The U.S. presidential election this November will be historic for many reasons. Political historians will note it is the first time a sitting president with no public office or military experience before entering the White House will run for re-election. It’s also the first time the post-war world a U.S. election will occur amidst a global pandemic. Also notable is the fact if Democratic Party nominee Joe Biden wins, he’ll be 78 years old at the time of his inauguration, and the oldest president to ever sit in the Oval Office.
But unquestionably, for all these factors that are certain to shape election season and its eventual place in history, there is also the understanding that the outcome of this election in 2020 could be looked back upon as a critical moment in the story of the 21st century when it comes to renewable energy. The next term of the U.S. president will (save for an unexpected turn of events) see them serve 4 years in a world that is becoming more energy-hungry, whilst also becoming more unstable and unpredictable.
Utilizing more renewable energy and pursuing a greater energy independence offers the U.S. the opportunity to create more jobs and business at home, and better protect its people and their interests abroad .
So in looking beyond the day by day of back and forth debate and gamesmanship that is featuring throughout this contest, and instead focusing simply on actions and policies these two leaders have been involved in, which presidential candidate and party can be seen to have the stronger and more sustainable renewable energy platform for the next four years?
The contenders and the context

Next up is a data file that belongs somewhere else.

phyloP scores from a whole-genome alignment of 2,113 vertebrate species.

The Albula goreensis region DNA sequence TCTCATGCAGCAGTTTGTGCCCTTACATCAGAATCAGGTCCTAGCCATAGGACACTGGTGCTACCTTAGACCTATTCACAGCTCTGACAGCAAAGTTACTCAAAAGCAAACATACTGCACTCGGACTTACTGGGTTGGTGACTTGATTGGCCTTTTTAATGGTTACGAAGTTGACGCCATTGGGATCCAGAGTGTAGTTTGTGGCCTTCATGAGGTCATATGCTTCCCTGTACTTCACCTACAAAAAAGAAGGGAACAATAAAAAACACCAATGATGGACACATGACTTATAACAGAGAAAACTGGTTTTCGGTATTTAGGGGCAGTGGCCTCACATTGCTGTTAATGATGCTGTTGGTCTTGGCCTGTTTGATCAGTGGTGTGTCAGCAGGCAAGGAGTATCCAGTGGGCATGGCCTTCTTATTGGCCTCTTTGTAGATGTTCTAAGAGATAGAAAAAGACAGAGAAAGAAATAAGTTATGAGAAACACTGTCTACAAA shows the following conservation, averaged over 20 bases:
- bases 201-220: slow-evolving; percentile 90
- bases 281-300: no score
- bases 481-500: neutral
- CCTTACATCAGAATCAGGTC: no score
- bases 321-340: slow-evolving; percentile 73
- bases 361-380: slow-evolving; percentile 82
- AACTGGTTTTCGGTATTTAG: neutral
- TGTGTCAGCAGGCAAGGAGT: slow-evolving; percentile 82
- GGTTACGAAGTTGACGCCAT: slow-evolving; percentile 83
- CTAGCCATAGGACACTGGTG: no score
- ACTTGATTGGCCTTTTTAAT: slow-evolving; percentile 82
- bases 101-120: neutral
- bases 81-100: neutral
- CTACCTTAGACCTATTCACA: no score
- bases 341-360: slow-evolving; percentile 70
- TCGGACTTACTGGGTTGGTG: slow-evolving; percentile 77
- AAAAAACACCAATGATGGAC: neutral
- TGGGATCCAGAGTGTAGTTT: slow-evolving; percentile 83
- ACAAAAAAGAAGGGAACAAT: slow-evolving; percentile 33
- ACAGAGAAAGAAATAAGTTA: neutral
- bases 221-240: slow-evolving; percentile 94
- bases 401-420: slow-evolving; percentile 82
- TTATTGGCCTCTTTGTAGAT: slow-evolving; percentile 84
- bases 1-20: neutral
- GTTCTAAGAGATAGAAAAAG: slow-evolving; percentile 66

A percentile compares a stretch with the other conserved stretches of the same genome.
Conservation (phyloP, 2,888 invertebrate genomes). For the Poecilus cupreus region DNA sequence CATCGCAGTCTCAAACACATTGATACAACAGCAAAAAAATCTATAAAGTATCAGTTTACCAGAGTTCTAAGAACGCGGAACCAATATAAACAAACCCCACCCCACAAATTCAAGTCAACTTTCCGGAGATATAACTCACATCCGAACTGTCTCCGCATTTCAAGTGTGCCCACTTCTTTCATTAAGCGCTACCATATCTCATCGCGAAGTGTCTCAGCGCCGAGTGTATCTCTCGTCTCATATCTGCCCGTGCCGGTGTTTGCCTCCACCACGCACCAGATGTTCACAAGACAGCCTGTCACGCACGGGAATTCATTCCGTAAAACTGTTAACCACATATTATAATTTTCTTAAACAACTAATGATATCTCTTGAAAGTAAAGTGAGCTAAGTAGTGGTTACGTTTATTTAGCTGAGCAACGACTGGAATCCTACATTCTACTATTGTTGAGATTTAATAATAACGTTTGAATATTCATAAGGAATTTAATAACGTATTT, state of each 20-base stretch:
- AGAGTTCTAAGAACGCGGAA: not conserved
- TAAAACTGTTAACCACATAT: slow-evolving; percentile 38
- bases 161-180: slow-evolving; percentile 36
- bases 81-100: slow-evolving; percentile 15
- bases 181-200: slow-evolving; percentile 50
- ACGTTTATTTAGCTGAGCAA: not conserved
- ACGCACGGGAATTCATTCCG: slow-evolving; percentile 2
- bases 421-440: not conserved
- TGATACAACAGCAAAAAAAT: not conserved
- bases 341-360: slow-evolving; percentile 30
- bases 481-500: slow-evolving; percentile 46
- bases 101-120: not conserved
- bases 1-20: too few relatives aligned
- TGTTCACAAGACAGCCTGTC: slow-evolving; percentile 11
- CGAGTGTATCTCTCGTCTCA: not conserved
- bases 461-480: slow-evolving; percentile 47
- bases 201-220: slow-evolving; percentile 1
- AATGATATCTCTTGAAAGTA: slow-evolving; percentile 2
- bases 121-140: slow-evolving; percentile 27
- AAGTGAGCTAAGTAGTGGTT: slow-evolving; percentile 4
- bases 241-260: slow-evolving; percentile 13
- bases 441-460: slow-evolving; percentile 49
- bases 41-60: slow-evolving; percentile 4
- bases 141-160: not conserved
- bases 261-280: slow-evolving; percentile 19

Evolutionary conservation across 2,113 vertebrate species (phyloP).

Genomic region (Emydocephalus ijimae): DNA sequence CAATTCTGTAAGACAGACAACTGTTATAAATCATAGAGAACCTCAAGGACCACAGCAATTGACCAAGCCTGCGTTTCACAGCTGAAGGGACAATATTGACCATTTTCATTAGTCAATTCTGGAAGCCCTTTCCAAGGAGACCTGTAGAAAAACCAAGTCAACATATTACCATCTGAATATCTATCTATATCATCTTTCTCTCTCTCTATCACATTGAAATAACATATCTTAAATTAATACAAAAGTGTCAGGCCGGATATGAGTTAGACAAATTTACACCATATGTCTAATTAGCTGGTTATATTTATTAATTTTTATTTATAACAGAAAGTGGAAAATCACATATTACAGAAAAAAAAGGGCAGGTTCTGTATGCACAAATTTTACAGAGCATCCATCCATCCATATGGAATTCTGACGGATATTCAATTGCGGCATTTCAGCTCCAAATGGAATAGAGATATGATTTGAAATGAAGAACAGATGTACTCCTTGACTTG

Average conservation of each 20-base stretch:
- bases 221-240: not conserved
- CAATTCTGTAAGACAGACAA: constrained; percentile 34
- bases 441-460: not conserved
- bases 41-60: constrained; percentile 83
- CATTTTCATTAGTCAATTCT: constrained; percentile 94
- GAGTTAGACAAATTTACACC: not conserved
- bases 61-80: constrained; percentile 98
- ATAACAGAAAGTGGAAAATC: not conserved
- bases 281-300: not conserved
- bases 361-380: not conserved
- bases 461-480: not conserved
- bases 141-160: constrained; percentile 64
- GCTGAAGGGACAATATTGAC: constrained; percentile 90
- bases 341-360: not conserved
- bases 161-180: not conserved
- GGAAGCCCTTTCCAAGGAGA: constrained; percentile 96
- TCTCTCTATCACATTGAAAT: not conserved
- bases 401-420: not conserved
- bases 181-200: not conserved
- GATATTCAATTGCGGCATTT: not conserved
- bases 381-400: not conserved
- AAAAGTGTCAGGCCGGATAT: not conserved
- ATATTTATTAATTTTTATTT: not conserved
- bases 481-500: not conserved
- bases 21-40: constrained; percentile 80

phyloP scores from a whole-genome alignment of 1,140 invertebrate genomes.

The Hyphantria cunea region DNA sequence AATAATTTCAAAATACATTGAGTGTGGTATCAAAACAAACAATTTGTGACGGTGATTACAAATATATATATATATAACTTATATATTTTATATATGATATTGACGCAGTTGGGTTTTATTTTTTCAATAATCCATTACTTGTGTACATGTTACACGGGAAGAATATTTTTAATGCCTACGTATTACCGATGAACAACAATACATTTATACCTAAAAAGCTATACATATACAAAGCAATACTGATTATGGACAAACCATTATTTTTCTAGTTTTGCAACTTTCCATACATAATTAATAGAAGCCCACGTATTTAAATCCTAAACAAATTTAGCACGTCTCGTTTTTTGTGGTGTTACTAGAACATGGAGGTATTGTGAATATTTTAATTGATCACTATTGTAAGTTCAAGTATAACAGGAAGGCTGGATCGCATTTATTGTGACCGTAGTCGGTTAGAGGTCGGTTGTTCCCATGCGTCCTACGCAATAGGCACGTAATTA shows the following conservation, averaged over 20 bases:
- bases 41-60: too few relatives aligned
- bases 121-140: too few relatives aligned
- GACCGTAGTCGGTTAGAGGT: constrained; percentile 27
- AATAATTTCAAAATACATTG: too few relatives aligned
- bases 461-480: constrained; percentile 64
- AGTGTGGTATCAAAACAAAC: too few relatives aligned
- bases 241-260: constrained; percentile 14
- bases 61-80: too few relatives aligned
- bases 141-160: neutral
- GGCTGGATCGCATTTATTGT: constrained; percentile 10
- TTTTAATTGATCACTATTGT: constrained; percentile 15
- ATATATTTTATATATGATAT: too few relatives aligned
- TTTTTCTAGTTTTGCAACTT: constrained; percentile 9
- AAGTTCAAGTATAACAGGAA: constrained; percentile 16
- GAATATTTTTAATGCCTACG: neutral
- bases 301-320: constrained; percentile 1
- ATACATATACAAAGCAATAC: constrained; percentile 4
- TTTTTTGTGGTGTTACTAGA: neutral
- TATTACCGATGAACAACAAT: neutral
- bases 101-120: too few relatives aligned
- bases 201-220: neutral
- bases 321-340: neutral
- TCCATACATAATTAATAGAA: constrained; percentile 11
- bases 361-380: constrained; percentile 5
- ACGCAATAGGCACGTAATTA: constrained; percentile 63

While an assessment of the platforms of Donald Trump and Joe Biden shall be done here without diving into the partisan politics of their contest, it is important to have some context when it comes to the background of these two candidates, and their record in the renewable energy sector.
As a member of the Obama administration, Joe Biden can claim credit for his party’s role in the fundamental growth of renewable energy during the presidency of Barack Obama. The U.S. had just 1.2 GW of solar capacity and 25 GW of wind power at the start of Obama’s first term in 2009. Around the end of his second, the U.S. had 31 GW of solar and 75 GW wind power. Yes, the fact solar costs have shrunk and many new manufacturers have popped up must be factored into the trend, but it can be widely seen as a solid record.
Concerning his own ventures specifically, since leaving office as Vice-President in 2016, Joe Biden has largely been in the business of preparing for his own presidential run, as well as spending time with his family following the untimely death of his younger son Beau Biden in 2015 due to brain cancer. He recognizes however after 4 years of what many critics have called a “step back” under Trump he has the chance to position his own green policy as forward-thinking.
Donald Trump’s greatest fans, biggest critics, and all in between would agree on one fact: he is a break from the norm when it comes to U.S. presidents. Since taking office in 2016 he has presided over the continued growth of green energy, albeit in a different style to the former Obama administration, and not with the same emphasis many renewable energy advocates would like. Indeed, Trump’s America First Energy Plan first unveiled earlier in his term made no mention of solar at all, making any case on the existing evidence Trump would become a “solar warrior” if re-elected a hard sell.
In particular, while the Trump administration can lay claim to green lighting the biggest ever solar project in the U.S.—the $1bn Gemini development in Nevada—among its achievements, Trump’s imposition of a 30% tariff on foreign solar panels in 2018 has been cited as a notable setback in the growth of solar across the U.S. This reality goes to the core of Trump’s “America First” agenda that has often taken surprising turns.